Like the stories that fill the periphery of his film "Kinyarwanda," Alrick Brown came to film almost by chance.
Born in Kingston, Jamaica, Brown graduated from Rutgers University with a bachelor's degree in English and a master's in education. He served in the Peace Corps on Africa's Ivory Coast.
But it wasn't until he visited the slave castle of Elmina in Ghana a key trading post of the African slave trade that Brown decided to make films exploring the lesser-known events of history. In the process, he found himself mining the spiritual recesses of the human heart.
"Truth in times like these is a revolutionary action," Brown said by phone from Park City. "That's always been my work."
"Kinyarwanda," his 100-minute entry in Sundance's World Cinema dramatic competition, is revolutionary on two counts. It's the first dramatic feature film produced and conceptualized by Rwandans. It's also the first film to tell the true story of how that country's Muslims mobilized against the 1994 genocide that consumed an estimated 1 million people. Brown's feature confronts themes of redemption and forgiveness in the face of unrelenting vengeance.
At its center is the relationship between a Tutsi Catholic priest and a local imam, who gives the priest and his flock refuge inside his mosque. The Tutsi priest has been betrayed by a fellow Catholic priest, a Hutu.
"I don't confuse the word of God with the actions of men," the imam tells the priest. "Often they are very different."
Cheikh Tembo, mufti for all Rwandan Muslims, issued a ruling forbidding Rwanda's Muslims from participating in the massacre. He beseeched them to help their neighbors.
"Muslims are a mirror of all good things, as God says," Tembo wrote in a 1994 ruling after a meeting of all the country's imams. "So my brothers and sisters, I ask you all to be mirrors and good examples as God wants us to be."
At least two mosques in Rwanda, the Nyamirambo main mosque and one in Cyangugu, were attacked for sheltering Tutsis and moderate Hutus. Brown filmed key scenes at the Islamic Cutlural Center's Khadafi Mosque in Rwanda's capital of Kigali, a mosque used as a refuge during the genocide almost 17 years ago.
Mainstream media limited its coverage of Muslim bravery during the genocide to news of how conversions to Islam spiked after the genocide. Rwandan Christians, mostly Catholic, but also Protestants, were alarmed at how their clergy either ignored, or even participated in, the massacre. Rwanda was 5 percent Muslim before 1994. Today, that percentage is estimated at 15 percent.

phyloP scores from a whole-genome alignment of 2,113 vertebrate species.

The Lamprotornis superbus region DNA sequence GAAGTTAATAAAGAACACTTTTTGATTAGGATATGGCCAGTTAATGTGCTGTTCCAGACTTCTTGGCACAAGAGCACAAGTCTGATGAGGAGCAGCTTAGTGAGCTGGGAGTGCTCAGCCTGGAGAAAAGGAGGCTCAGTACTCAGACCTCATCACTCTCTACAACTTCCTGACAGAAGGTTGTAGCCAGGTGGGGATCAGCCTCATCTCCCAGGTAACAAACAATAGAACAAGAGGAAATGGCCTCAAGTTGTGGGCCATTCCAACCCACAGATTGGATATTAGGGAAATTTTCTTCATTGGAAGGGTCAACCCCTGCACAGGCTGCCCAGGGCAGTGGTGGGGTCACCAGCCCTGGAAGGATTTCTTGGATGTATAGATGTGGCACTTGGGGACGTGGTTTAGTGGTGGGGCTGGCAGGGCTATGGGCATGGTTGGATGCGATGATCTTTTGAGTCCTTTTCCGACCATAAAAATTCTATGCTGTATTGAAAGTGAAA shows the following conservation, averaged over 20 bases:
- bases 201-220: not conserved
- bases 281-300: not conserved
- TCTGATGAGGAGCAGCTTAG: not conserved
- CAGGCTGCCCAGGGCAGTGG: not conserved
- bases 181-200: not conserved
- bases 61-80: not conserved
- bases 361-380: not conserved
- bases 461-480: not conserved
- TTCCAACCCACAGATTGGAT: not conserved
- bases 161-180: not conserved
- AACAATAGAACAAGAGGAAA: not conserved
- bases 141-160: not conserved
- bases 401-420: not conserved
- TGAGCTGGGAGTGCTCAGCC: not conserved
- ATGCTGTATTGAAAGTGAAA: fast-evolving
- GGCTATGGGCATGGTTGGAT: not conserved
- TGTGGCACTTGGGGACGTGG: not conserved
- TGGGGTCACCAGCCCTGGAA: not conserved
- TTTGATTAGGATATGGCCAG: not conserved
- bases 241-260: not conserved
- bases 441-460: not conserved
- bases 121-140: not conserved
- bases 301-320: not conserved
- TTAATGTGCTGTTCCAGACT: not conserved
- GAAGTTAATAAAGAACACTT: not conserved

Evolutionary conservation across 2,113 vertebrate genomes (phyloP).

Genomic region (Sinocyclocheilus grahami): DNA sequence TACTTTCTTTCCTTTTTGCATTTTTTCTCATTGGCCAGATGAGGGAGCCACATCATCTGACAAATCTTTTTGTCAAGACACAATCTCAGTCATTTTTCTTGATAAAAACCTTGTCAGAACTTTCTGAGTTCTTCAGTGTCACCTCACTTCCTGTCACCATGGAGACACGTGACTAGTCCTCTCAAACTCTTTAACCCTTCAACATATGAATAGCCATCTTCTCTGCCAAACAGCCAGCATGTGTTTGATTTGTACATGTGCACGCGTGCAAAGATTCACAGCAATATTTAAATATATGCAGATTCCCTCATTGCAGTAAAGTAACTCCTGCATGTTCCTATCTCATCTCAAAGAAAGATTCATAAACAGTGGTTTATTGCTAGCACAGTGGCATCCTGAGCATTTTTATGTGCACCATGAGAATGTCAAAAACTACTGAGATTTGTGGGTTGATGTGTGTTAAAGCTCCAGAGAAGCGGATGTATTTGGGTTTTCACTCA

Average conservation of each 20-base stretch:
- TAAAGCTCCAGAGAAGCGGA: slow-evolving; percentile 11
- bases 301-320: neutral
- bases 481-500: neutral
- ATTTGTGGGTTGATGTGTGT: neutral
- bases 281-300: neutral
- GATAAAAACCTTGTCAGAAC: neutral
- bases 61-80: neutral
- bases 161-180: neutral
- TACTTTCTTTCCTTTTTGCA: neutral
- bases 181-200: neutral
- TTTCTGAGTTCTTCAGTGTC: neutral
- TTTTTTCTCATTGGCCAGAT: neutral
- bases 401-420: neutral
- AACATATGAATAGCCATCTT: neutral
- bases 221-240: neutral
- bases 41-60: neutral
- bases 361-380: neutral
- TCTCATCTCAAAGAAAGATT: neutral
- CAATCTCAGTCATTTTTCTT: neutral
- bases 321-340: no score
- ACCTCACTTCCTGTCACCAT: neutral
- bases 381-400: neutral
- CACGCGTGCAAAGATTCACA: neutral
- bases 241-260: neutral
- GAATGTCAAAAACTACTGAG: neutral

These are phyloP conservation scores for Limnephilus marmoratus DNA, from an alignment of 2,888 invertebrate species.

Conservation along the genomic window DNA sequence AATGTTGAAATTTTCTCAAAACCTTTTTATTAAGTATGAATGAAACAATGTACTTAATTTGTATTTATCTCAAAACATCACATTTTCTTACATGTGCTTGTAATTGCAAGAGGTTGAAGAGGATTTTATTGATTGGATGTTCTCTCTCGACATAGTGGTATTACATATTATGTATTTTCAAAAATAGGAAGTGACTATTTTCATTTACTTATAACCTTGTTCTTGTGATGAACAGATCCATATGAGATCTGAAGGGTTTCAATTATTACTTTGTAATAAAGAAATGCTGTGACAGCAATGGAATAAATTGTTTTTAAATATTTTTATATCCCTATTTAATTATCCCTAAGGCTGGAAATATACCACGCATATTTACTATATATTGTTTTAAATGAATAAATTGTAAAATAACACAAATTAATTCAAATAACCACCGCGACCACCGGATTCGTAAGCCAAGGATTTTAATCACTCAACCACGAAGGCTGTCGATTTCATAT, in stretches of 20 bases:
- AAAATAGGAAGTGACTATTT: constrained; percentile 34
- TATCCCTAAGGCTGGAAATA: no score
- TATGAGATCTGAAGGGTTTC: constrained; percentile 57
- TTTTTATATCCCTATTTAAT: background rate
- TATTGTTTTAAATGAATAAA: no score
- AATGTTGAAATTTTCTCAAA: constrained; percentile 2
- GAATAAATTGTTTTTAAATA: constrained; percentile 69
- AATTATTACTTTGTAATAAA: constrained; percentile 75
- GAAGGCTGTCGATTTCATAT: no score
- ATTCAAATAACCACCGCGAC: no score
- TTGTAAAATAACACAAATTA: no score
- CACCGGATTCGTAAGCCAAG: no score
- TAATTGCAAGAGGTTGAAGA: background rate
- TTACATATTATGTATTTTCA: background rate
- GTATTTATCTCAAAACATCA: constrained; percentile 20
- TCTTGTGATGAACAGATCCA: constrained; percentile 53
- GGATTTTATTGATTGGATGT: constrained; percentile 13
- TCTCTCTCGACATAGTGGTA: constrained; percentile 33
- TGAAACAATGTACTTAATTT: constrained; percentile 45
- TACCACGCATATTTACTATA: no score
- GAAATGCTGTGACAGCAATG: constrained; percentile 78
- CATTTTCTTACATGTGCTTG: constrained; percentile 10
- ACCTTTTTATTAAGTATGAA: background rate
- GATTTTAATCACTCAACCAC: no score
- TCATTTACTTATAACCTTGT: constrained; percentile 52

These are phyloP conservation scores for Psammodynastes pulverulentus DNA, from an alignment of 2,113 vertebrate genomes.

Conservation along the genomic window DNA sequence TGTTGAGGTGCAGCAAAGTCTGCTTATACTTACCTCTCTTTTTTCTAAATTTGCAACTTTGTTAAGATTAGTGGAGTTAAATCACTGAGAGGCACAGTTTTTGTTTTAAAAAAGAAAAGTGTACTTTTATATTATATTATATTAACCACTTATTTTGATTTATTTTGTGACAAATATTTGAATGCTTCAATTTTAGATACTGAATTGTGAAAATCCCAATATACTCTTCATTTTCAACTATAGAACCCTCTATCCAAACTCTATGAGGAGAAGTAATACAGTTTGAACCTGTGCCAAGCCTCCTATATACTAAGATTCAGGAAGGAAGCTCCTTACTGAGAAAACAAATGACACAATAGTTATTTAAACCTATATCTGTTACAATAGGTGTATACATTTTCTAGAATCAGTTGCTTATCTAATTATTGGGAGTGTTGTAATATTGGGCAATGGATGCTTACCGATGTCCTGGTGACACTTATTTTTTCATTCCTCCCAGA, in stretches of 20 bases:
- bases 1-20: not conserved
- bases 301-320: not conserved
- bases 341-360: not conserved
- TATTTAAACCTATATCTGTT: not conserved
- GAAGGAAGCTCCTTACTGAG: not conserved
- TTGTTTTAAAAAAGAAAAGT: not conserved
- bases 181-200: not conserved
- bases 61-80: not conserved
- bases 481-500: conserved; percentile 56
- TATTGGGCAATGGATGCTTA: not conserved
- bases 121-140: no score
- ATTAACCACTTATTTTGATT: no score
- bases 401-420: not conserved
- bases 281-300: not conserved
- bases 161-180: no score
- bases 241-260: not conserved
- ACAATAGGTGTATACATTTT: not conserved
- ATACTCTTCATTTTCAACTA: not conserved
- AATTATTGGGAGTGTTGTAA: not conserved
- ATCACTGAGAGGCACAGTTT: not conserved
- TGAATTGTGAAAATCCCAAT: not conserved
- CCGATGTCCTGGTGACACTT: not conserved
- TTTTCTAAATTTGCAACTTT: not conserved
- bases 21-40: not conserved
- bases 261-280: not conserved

Brown learned of how Muslims united to help Christians when he met Rwandan Ishmael Ntihabose through a Peace Corps colleague. Ntihabose applied for a European Commission grant on genocide and reconciliation, and teamed with Brown as an executive producer for a film about Rwnada's genocide after the grant came through.
"I told Alrick that if the film touched on the value of humanity, I will be happy," Ntihabose said. "Film has no borders."
The Rwandan native traveled to Park City to see the film's U.S. premiere on Monday, Jan. 24. He was 14 years old at the time of the genocide, but remembers how the Muslim community organized to shelter Tutsis and moderate Hutus.
"Of course I thought it was an amazing story," Brown said. "The reason this story has never been told is that people were so drawn to the sensationalism of the genocide at the time. It was so evil people forgot humanity can still survive through good deeds."
Part of the film portrays the rich everyday life of Rwanda before machete-wielding Hutus of the Interahamwe militia moved against their Tutsi countrymen. Teenagers dance and flirt. Children play and run errands. A Hutu husband and Tutsi wife bicker. The film's narrative moves back in time, but also forward to the 2004 program of reconciliation the Rwandan government launched to heal the nation's wounds.
"Kinyarwanda" condemns the atrocity of genocide through scenes that depict the beauty of Rwandan life lost, rather than graphic violence. The audience comes face-to-face with the anguish and torment of hatred and violence in searing scenes when men confess their war crimes straight to the camera.
"Forgiveness is asking for a miracle," a woman at a government reconciliation camp tells the men. "It is the ability to see through someone's mistakes to the truth that lies within all of our hearts."
The film's inherent lesson is the short distance between hateful words and hateful actions. "We are not as far away from Rwanda as we like to think," Brown said. "Once you study history and talk to the very people who lived through it, you realize it's frighteningly simple."
'Kinyarwanda' final screening
Tonight at 9 • YarrowHotel Theatre, Park City